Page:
oppn parties Assam: Stopping Infiltration From Bangladesh

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Assam: Stopping Infiltration From Bangladesh

By admin
First publised on 2016-09-04 10:21:42

About the Author

Sunil Garodia By our team of in-house writers.
Stopping infiltration from Bangladesh was a major campaign plank of the BJP in Assam. The north-eastern state has a large border with the neighbouring country which is porous and indifferently policed, leading to unchecked infiltration of illegal migrants. Another kind of infiltration is that of the day-migrants, who enter India in the morning for work or commerce and go back to their homes in Bangladesh after dark. Chief Minister Sarbanand Sonowal conducted a two-day survey and found that there are several discrepancies that have allowed this.

Apart from the usual shortage of personnel in the Border Security Force, there are stretches in the border that have difficult terrain. While security forces find it difficult to police these stretches, they are favourite crossing points for miscreants. Assam has been bearing the brunt of illegal immigrants from Bangladesh. These people have changed the population profile in several border districts of the state. Widespread corruption means that these people have no difficulty in getting residency papers. Others who had crossed over earlier help them in assimilating with the local population. After a few months, it is very difficult to identify them.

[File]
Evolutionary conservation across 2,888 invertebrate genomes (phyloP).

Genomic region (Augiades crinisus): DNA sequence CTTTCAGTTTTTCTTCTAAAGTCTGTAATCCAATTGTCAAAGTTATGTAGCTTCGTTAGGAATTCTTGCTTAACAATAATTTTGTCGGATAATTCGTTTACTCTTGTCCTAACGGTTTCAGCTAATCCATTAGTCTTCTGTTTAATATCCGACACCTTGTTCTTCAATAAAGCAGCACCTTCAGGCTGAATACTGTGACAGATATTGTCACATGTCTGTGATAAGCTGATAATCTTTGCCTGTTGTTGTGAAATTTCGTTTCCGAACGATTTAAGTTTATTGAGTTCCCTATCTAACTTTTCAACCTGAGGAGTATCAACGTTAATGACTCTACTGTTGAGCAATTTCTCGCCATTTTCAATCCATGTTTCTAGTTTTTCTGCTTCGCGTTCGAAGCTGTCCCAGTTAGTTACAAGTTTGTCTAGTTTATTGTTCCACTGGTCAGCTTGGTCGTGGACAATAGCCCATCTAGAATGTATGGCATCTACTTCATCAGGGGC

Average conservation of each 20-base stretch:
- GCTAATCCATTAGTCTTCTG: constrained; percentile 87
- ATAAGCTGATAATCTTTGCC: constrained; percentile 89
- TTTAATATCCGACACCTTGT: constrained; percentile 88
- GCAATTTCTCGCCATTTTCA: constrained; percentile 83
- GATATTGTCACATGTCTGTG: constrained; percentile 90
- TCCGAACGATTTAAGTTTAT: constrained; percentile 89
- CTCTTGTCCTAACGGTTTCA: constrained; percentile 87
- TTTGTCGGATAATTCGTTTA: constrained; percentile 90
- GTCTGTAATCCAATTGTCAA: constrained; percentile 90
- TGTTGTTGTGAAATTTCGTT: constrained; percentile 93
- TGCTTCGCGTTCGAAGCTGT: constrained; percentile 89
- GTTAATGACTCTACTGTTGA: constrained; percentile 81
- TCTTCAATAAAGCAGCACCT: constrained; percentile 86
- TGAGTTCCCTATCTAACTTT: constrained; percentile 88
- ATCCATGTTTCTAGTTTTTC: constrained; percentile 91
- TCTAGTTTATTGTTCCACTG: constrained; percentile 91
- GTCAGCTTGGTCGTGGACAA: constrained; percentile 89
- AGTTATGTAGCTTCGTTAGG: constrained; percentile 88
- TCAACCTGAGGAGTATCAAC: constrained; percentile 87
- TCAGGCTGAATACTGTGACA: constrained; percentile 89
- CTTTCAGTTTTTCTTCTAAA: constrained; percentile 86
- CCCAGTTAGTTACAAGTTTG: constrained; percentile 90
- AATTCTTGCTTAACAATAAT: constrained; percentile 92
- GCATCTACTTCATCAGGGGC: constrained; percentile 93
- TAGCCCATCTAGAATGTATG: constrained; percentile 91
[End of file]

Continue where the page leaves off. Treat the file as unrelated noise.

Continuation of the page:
Hence, preventing infiltration at the border is the best way to tackle this problem. But this is easier said than done. No two democratic countries have ever managed to completely seal their borders. There are problems of logistics, manpower, funds and political will. Homogenous population makes detection difficult. Corrupt officials also have a hand in illegal transfers of goods and people. But one thing is certain: no one can enter India illegally and stay and work here unless people from this side of the border help them at all stages. In our cities and villages, local people are quick to spot and question unidentified loiterers. If this is not happening in border districts, it is obvious that it has become a profitable racket involving millions of rupees.